Our changing eating habits

Wednesday, 2 May 2018

Over the last few decades, our eating habits have changed dramatically, with our diets becoming almost unrecognisable to those of, say, our grandparents and, in many cases, even our parents. The way we shop, cook and dine have been altered by our attitudes towards food. Here we look at the changing habits and what it might mean going forward.

A strict weekly routine

Attitudes towards mealtimes have changed through the generations. Chances are that our grandparents had a much stricter routine than we have now. Fifty to eighty years ago, it was typical for a family to have their meals at the same time every day (breakfast at 7am, lunch at noon and dinner at 5pm) so their body was accustomed to knowing when to expect food. However, a lot of people have lost this disciplined approach to meals. Skipping breakfast, snacking and several cups of coffee a day are notions that our grandparents would never have considered.
Today, however, we are surrounded by choice. Not only do we get to choose when we eat our food, but we are also provided with a vast selection of food choices. Takeaways, fast food and ready meals have changed the way that meals are prepared and eaten.


The rise of convenience

As has been seen, modern-day cooking allows far less time than days gone by. Long gone are the hours spent preparing a meal. Instead, convenience food has increasingly become the norm, with people reaching for ready-made and microwave meals several times a week. The time taken to prepare and cook a main meal has halved to 30 minutes compared to 1980. It is important to remember that convenience is not just about time, but also ease of cooking and, more recently, the trend has been in favour of the latter. Consumers are increasingly wanting meal solutions and are willing to pay a premium for it. Indeed, retailers are increasingly merchandising their fixtures accordingly.

Image showing consumers will spend 19% more to save time, 25% more for taste, and 234% more for solutions

Contrast this with the past when convenience food simply meant food in tins - a convenience because it allowed people to eat fruit and veg out of season and provided them with easy-to-prepare meat and fish.

We are becoming Continental


While British food remains the nation’s favourite, its popularity is waning as we eat more international cuisine. This has been influenced by a number of factors, including that we travel abroad a lot more than previous generations, the advent and popularity of street food and the change in the social mix of the UK population. In 1993, only four per cent of the population was foreign born. This had risen to almost 14 per cent by 2015, according to ONS figures. This has meant that the popularity of old favourites, like the roast dinner, has been declining. By contrast, we have seen the growth of dish-based cuisines - meals comprising components rather than a protein at the heart of the meal, like pizza or spaghetti Bolognese. As a nation, we increasingly want interesting and different dishes.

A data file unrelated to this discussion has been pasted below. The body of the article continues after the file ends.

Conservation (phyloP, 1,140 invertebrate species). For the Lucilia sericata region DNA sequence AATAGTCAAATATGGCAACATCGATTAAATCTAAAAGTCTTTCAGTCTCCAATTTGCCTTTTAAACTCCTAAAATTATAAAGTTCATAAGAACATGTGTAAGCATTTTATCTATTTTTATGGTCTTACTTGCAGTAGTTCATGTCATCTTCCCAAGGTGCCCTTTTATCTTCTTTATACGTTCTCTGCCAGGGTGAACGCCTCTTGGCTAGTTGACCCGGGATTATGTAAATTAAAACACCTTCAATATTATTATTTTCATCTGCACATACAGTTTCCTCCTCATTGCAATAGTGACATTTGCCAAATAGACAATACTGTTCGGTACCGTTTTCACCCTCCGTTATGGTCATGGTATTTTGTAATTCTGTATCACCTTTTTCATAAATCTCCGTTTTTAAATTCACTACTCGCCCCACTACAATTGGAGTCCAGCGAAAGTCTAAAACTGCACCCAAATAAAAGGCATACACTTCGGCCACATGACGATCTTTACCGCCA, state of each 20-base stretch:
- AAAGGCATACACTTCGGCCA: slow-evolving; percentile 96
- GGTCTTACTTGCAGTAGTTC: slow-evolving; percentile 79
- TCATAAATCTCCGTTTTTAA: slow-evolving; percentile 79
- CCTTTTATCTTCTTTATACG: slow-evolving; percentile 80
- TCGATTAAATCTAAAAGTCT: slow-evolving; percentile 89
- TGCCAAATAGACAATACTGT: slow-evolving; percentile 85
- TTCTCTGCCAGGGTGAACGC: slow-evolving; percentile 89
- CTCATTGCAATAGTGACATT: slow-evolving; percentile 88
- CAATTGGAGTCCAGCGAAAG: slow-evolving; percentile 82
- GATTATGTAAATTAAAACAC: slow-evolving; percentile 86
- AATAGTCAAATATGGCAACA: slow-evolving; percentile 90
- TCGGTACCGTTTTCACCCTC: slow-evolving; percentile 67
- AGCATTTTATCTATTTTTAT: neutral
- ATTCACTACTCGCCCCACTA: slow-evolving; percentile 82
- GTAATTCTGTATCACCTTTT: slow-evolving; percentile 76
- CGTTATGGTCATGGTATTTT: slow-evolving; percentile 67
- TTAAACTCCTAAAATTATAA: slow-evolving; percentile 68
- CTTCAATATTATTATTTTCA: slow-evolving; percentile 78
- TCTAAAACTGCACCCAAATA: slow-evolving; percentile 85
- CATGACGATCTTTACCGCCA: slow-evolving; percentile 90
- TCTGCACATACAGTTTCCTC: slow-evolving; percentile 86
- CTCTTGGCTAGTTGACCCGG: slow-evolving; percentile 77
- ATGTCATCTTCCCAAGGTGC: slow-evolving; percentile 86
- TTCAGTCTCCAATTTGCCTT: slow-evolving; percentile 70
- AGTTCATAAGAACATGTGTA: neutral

Meat and 2 Veg occasions are down 9% in the last 3 years

Of course, the increasing focus on convenience will also be a factor in this trend, especially if you live in a smaller household and tend not to want to spend much time cooking, if it is only for you or a partner. In 1960, one-to-two-person households were just over 40% of the total. This figure had risen to 63% in 2016.

The rise of food allergies


Food allergies and intolerances are more common now than they ever have been. This is often attributed to processed, unnatural and chemical-filled foods - none of which were present back in our grandparents’ days. This has led to a sharp increase in the sales of free-from products. According to Mintel, in 2017, the free-from food and drinks market was worth £718m and has seen strong growth in recent years. Some 39 per cent of UK adults claim to use/buy free-from food and drink, up from 31 per cent in 2016. Underlying growth was stronger in the dairy/lactose-free segment over 2014-17, helped by an expansion in the variety of products available and by companies promoting dairy alternatives on both health and ethical grounds.
While the growth figures for the free-from category look impressive, it is worth remembering that, according to Kantar data, the category still only accounts for 0.9 per cent of total grocery expenditure.

Free-from holds 1.6% share of ambient expenditure, compared to 1.0% of frozen and 0.9% of total grocery

With real incomes barely in growth, the squeeze on household budgets does make this category vulnerable. As, according to Mintel, 47 per cent of free-from buyers spend less on these products when finances are tight.

To wrap up


What we eat, where we eat and our attitude to food has changed markedly in the last few decades, and continues to evolve. Recent media coverage around a vegan diet and plan/insect-based proteins is testimony to this. The challenge for the industry and, indeed, opportunity for the agricultural sector is to continue to adapt to the changing trends and, where possible, be ahead of the curve by understanding what factors may shape how future generations will behave when it comes to their diet and the way they shop and eat. A business-as-usual approach is not sustainable and it will be those players who can adapt and tap into the new trends that will be best placed to succeed.